Police thwart mass shooting plot at Lakeside Mall

A young man is facing domestic terror charges for allegedly taking aim against Lakeside Mall. 

Police got a tip about a threat against the mall and say that no one was ever in jeopardy because every law enforcement agency on this case, worked together.

Tyler Tindell, 20, is facing stiff charges after allegedly planning a mass shooting at Lakeside Mall in Sterling Heights Friday.

Tindell's neighbors in Shelby Township were stunned.

"It's just terrifying that someone who literally lives a house down from me could be capable of something like that," said one neighbor.

The plot never materialized.

Shelby township police received tips that Tindell sent text messages planning a mass shooting and they immediately began working with Sterling Heights police and Macomb County's FBI's violent crime taskforce.

Sterling Heights police beefed up security at Lakeside, Shelby Township police and taskforce members located Tindell and took him into custody that same day.

Investigators found a gun inside his house.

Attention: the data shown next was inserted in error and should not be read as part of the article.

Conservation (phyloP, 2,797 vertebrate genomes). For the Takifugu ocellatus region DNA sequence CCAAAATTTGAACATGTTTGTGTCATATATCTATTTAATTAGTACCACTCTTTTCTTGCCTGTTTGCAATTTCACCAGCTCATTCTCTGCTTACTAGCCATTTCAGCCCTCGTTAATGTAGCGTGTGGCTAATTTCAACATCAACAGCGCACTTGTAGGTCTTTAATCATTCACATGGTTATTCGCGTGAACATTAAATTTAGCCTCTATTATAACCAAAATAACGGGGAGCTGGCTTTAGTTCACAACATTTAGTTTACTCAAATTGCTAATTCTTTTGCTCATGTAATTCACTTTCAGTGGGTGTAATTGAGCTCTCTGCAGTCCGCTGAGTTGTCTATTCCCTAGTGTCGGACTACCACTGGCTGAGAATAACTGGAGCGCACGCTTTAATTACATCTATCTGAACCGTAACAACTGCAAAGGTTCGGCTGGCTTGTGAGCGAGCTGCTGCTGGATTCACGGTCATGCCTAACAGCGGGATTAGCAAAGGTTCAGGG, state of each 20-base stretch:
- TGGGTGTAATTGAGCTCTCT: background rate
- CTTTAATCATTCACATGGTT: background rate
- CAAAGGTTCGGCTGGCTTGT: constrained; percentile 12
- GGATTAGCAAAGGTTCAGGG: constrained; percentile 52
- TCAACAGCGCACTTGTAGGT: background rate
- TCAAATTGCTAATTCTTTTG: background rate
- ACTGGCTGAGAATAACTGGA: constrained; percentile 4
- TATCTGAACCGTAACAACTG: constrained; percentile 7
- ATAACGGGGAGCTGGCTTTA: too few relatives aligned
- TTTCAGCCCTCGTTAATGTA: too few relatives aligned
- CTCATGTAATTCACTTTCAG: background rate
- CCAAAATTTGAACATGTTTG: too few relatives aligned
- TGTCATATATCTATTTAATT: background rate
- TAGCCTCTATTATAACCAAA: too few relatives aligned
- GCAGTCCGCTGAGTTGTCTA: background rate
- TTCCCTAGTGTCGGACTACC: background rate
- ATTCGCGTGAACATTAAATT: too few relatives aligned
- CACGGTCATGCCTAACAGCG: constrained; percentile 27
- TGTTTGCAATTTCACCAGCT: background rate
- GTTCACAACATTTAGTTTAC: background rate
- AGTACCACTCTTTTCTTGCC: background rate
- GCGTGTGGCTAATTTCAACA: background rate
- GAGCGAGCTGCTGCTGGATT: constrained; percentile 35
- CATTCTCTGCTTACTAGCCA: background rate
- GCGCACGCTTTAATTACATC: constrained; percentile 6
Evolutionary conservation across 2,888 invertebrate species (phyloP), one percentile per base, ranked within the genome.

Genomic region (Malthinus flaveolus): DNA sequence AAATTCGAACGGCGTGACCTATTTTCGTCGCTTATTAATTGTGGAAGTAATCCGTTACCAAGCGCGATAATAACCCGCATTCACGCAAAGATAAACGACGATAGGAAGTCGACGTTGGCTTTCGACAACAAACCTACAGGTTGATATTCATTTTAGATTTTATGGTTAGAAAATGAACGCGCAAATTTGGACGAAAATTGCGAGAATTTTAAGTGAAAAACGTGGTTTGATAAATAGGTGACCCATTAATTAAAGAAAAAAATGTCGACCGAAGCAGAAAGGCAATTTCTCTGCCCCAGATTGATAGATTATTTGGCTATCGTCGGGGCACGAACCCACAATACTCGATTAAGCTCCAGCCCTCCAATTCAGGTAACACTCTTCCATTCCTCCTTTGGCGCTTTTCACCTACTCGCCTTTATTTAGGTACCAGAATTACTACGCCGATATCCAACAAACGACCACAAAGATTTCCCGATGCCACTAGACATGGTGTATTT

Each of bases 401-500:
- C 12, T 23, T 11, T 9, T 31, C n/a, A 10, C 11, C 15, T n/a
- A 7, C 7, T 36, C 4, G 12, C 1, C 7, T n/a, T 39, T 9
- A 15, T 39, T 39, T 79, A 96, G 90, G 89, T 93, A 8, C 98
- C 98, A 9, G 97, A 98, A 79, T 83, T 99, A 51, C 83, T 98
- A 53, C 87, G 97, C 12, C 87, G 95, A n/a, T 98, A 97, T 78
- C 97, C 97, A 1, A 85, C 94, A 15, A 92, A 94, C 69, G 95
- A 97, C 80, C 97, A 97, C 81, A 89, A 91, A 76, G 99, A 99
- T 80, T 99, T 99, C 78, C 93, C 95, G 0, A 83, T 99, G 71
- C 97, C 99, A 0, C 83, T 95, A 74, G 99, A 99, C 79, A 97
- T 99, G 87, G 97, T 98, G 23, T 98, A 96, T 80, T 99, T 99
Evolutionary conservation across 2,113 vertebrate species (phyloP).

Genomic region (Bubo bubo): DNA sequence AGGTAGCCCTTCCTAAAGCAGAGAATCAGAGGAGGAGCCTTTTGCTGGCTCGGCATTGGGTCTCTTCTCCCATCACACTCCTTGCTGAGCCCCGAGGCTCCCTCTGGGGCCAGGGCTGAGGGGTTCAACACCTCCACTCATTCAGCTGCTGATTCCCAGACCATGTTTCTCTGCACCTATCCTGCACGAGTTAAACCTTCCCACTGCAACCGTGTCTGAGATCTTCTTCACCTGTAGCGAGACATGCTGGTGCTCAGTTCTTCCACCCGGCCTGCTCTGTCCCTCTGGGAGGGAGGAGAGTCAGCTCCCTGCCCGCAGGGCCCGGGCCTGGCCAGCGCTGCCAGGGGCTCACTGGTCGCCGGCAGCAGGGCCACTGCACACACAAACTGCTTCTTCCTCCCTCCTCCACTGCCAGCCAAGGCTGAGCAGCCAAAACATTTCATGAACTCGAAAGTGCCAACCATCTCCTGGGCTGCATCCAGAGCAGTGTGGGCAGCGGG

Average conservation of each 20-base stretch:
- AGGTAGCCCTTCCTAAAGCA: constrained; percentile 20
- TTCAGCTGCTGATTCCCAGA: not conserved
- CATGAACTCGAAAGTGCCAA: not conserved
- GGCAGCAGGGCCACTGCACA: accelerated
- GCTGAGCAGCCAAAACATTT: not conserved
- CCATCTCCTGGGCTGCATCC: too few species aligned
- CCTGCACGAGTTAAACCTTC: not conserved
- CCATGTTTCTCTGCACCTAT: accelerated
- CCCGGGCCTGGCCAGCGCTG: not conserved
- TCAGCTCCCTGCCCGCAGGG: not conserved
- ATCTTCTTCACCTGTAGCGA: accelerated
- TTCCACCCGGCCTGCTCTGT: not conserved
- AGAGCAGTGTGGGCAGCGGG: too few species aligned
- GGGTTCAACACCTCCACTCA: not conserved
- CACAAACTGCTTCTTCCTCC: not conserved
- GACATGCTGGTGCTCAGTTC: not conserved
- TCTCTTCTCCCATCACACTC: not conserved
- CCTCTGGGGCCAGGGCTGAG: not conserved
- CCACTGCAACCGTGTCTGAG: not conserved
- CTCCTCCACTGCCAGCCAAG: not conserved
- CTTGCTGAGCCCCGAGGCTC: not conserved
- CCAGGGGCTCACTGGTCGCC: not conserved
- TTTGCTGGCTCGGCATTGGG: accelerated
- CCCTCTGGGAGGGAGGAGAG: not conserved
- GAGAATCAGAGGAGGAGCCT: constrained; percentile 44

"It's a common thing now," said shopper Sega Bill. "It's crazy, ridiculous. It's the era we're in, though."

FOX 2 talked with shoppers at Lakeside Mall.

"It's a scary world, I guess," said Sue Salyer. "But we still have to get out and do things."

Tindell was charged with making a terrorist threat or false report of terrorism Monday - that's a felony. He joins a long list of people who allegedly made threats against schools and other soft targets in recent weeks.

"You can't take any of these and not take them serious," said Ned Timmons, LSS Consulting. "You've gotta follow them up to the max, you gotta hunt these guys down. You got to use all the forces out there."

Timmons, a former FBI agent and president of lSS Consulting, says malls, schools even churches would do well to step up security. 

He says the general public has a role to play as well.

"We've got to appeal to citizens to come forward when they see something on social media, say something and help law enforcement," he said.

And that's what appeared to have happened in this case. Tindell is locked up on a $150,000 bond. If convicted on that charge of making a terrorist threat, he could spend 20 years behind bars.